DOE forges ahead with research to power 100M homes


The U.S. Department of Energy (DOE) is making available up to $31 million to establish the initial phases of the Frontier Observatory for Research in Geothermal Energy (FORGE) -- a field laboratory dedicated to cutting-edge research on enhanced geothermal systems (EGS). 

The Newberry Volcano near Bend, Oregon is one of five active Energy Department EGS demonstration projects nationwide. Credit: DOE

Enhanced geothermal systems are engineered reservoirs, created beneath the Earth's surface where there is hot rock but limited pathways through which fluid can flow. During EGS development, underground fluid pathways are safely created, and their size and connectivity increased. These enhanced pathways allow fluid to circulate throughout the hot rock and carry heat to the surface to generate electricity.

Long term, EGS may enable domestic access to a geographically diverse baseload and carbon-free energy resources to the tune of 100 GW -- enough to power about 100 million homes.

"The FORGE initiative is a first-of-its-kind effort to accelerate development of this innovative geothermal technology that could help power our low carbon future," said Assistant Secretary for Energy Efficiency and Renewable Energy Dave Danielson. "This field observatory will facilitate the development of rigorous and reproducible approaches that could drive down the cost of geothermal energy and further diversify our nation's energy portfolio."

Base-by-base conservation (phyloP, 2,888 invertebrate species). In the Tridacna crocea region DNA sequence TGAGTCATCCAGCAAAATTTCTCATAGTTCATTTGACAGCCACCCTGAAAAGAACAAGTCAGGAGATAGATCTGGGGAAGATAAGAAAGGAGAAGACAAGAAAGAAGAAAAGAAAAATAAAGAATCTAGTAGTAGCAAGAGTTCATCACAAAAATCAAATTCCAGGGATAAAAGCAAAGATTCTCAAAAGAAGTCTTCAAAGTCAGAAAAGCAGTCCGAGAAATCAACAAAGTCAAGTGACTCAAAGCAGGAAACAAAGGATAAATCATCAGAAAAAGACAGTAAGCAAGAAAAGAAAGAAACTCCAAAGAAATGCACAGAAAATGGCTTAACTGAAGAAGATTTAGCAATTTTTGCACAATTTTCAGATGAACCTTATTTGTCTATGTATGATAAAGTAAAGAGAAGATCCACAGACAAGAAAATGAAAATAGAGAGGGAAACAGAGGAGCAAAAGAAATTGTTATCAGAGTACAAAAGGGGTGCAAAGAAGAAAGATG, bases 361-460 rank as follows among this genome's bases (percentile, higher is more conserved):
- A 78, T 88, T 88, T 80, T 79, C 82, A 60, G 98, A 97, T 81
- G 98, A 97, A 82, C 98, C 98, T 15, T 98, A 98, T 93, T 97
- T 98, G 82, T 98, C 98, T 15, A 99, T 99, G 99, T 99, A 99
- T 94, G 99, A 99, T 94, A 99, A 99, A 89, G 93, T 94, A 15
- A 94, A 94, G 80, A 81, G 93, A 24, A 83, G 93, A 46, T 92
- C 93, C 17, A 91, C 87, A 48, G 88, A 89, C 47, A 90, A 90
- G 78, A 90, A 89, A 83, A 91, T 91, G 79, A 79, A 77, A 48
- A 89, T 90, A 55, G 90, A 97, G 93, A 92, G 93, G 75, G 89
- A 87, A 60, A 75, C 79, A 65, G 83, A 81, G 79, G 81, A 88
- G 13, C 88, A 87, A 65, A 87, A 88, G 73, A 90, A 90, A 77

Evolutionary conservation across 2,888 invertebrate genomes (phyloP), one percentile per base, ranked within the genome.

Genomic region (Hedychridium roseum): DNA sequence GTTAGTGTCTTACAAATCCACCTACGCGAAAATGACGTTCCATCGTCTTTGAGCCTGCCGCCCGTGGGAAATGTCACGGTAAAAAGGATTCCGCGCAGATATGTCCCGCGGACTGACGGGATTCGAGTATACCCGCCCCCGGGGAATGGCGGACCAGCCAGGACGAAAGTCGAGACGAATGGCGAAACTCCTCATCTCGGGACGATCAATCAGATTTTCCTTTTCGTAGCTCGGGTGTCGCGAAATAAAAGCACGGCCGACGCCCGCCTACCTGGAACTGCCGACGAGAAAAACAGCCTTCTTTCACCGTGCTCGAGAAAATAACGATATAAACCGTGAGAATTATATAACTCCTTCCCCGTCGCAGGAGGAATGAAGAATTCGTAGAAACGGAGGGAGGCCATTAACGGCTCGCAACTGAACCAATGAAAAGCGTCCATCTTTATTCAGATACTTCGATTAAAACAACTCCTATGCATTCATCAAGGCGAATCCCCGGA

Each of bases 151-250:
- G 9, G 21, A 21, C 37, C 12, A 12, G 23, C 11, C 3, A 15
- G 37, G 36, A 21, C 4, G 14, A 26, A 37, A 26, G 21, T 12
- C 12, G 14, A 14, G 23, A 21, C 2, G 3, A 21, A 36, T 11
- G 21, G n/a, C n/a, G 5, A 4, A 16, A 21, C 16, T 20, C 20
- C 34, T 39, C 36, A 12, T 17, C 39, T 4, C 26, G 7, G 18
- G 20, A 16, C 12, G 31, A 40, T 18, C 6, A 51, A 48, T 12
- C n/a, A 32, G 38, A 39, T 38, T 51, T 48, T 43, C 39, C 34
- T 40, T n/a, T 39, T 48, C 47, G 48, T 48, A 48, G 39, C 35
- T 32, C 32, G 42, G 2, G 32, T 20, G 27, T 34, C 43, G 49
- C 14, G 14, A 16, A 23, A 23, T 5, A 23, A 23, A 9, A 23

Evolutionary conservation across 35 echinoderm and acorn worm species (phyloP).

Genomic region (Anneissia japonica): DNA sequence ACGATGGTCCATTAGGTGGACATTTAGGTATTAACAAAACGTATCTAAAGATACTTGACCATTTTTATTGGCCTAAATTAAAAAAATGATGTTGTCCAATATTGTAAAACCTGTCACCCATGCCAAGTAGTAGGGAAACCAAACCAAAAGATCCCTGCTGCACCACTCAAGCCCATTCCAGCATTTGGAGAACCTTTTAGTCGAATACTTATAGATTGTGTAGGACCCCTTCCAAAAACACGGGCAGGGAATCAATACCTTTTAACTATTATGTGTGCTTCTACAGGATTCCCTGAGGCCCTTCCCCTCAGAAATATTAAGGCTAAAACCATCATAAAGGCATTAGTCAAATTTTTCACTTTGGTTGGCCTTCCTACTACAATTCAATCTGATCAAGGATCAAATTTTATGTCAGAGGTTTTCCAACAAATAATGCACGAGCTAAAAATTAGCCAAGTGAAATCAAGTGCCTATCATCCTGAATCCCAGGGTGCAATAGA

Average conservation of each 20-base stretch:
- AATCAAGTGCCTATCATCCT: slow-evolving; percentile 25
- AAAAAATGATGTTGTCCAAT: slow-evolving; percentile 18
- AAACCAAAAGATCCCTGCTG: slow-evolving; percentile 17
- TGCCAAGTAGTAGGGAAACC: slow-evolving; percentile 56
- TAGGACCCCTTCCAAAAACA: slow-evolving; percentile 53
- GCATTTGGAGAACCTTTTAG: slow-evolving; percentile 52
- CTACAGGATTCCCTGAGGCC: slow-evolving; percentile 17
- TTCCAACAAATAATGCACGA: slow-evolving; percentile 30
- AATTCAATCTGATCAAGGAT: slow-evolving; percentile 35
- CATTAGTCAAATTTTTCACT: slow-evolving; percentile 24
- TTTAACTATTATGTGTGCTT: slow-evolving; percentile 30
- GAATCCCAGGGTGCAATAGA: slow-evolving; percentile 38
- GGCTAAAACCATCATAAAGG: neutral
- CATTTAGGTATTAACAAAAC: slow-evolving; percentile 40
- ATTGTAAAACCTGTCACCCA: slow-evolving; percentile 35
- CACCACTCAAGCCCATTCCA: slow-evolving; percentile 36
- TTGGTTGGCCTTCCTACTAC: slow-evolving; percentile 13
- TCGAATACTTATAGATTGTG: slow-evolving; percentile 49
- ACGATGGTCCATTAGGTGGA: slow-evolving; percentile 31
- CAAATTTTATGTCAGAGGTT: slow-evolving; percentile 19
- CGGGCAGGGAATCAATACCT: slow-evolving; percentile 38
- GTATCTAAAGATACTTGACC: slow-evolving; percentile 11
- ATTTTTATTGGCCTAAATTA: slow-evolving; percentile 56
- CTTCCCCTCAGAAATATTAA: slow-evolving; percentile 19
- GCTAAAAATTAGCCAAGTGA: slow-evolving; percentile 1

The research and development will focus on techniques to effectively stimulate large fracture networks in various rock types, technologies for imaging and monitoring the evolution of fluid pathways, and long-term reservoir sustainability and management techniques.

The first two phases of the FORGE initiative will focus on selecting a site and an operations team, as well as preparing and fully characterizing the site. In Phase 1, $2 million will be available over one year for selected teams to perform analysis on the suitability of their proposed site and to develop plans for Phase 2. Subject to the availability of appropriations, up to $29 million in funding is planned for Phase 2, during which teams will work to fully instrument, characterize, and permit candidate sites.

Subject to availability, Phase 3 will fund full implementation of FORGE at a single site, managed by a single operations team. This phase will be guided by a collaborative research strategy and executed via annual R&D solicitations designed to improve, optimize, and drive down the costs of deploying EGS. Partners from industry, academia, and the national laboratories will have ongoing opportunities to conduct new R&D at the site in critical research areas such as reservoir characterization, reservoir creation, and reservoir sustainability.

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